“I am not an elephant! I am not an animal! I am a human being! I…am…a man!” exclaims John Merrick.
I’ve never been much of a fan of the circus. I just couldn’t get into it. As I got older, I started to dislike it even more when I found out about the poor treatment of the animals. I’m also not a fan of carnivals as they existed through the end of the 19th century. It’s horrifying that deformed human beings were put on display as freaks; it’s a shame this was considered their only means of making a living. There is one particular case that’s always been fascinating to me, and that’s the story of Joseph Merrick of England, otherwise known as the Elephant Man. Merrick would be the subject of David Lynch’s 1980 film The Elephant Man (Merrick’s first name was changed to John for the film).
Lynch’s film is based on The Elephant Man and Other Reminiscences by Dr. Frederick Treves and The Elephant Man: A Study In Human Dignity by Ashley Montagu, although the film is not entirely factual due to certain facts in the two books being incorrect (later research in the 1980s would unearth more factual material about Joseph Merrick). One event that occurs in the second half of the film actually occurred much earlier in real life: Merrick being surrounded by an angry mob at Liverpool Street station and being taken to the Royal London Hospital by a policeman. Most of the events in the film did happen, but with some minor changes (partially for adapting the story to film as well as not having all the facts about Merrick’s life). Also, the amount of time between the first time that Merrick was examined by Dr. Treves and when Merrick was brought to the hospital by a policeman was much greater (condensed for adaptation purposes, I would guess).
Lynch brings a good amount of his surrealist approach to this film, and even if you didn’t know this was a David Lynch movie, the film’s sound design would be a major clue (especially if you’ve seen his previous film, 1977’s Eraserhead, his first film). Until seeing this movie recently at the IFC Center, I had seen maybe one or two clips, and I was familiar with the film’s most famous quote (which is located at the beginning of this review). The sentimentality of Treves’ book was reproduced in the screenplay (written by Lynch, Christopher DeVore, and Eric Bergen), and I must admit that this is one of the most moving films I have ever seen in my life. John Hurt’s performance as Merrick is astonishing. He never makes Merrick feel like a caricature; instead he brings humanity to a man who wanted to be recognized and accepted as a human being.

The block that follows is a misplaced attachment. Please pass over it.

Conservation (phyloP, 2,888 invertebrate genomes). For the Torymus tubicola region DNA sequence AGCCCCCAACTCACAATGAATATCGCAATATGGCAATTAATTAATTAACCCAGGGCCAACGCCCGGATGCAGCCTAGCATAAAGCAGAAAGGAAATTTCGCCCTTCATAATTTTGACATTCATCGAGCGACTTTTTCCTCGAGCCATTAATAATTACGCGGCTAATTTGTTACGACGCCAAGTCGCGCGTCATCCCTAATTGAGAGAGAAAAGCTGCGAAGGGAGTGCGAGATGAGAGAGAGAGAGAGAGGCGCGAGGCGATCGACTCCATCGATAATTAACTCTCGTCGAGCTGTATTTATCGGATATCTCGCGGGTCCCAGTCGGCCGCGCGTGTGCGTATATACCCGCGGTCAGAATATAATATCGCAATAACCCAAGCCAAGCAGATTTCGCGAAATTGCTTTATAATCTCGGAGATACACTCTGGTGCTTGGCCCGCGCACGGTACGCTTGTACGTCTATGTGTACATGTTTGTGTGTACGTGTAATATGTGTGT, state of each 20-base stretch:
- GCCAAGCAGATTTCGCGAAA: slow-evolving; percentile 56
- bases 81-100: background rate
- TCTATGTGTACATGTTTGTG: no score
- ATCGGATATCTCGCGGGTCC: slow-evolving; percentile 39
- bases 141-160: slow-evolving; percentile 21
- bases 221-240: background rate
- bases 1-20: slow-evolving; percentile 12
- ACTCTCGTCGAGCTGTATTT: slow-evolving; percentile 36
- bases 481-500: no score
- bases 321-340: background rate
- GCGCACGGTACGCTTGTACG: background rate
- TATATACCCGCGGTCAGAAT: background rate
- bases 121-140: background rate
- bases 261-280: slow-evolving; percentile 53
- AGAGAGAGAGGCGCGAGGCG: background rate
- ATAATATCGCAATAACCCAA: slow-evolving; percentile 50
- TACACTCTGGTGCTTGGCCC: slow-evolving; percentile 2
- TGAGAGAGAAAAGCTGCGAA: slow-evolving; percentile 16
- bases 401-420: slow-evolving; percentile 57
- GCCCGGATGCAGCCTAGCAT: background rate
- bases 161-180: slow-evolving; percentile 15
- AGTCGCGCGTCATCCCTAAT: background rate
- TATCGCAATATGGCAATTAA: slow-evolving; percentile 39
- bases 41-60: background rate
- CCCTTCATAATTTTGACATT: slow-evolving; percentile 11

The film was nominated for eight Academy Awards. Hurt received a richly deserved Best Actor nod (it’s a shame he had to compete with Robert DeNiro, who gave a stellar performance in Martin Scorsese’s Raging Bull), Freddie Francis a Best Cinematography nod for his beautiful black-and-white cinematography, John Morris a Best Original Score nod, Lynch a Best Director nod, and the film also received nods for Best Costume Design, Best Film Editing, Best Adapted Screenplay, and Best Picture. Christopher Tucker did the makeup design for the film, creating John Hurt’s prosthetic makeup using casts of the real Merrick’s body as a reference (the casts had been preserved in the private museum of the Royal London Hospital). The Academy refused to give an Honorary Oscar to Tucker for his extraordinary makeup work on this film, and after receiving numerous complaints, the Academy decided to create a Best Makeup category starting the following year (the first recipient being Rick Baker for 1981’s An American Werewolf In London).
It’s a shame that both this film and Raging Bull lost Best Picture to Robert Redford’s Ordinary People (not that Redford’s film is a bad one; it’s quite good actually, but… come on…). The Elephant Man is an extraordinary work, and we have three men to thank for that. First, there’s John Hurt (for bringing Merrick to life), then David Lynch (for crafting this masterwork), and finally Mel Brooks. Yes, Mel Brooks’ company Brooksfilms produced the film, and Brooks himself was the film’s executive producer (he kept his name off the film so that no one would think it was a comedy, and he was also the one who recruited David Lynch to make the film). Thank you, gentlemen, for giving the world this beautiful gem of a film.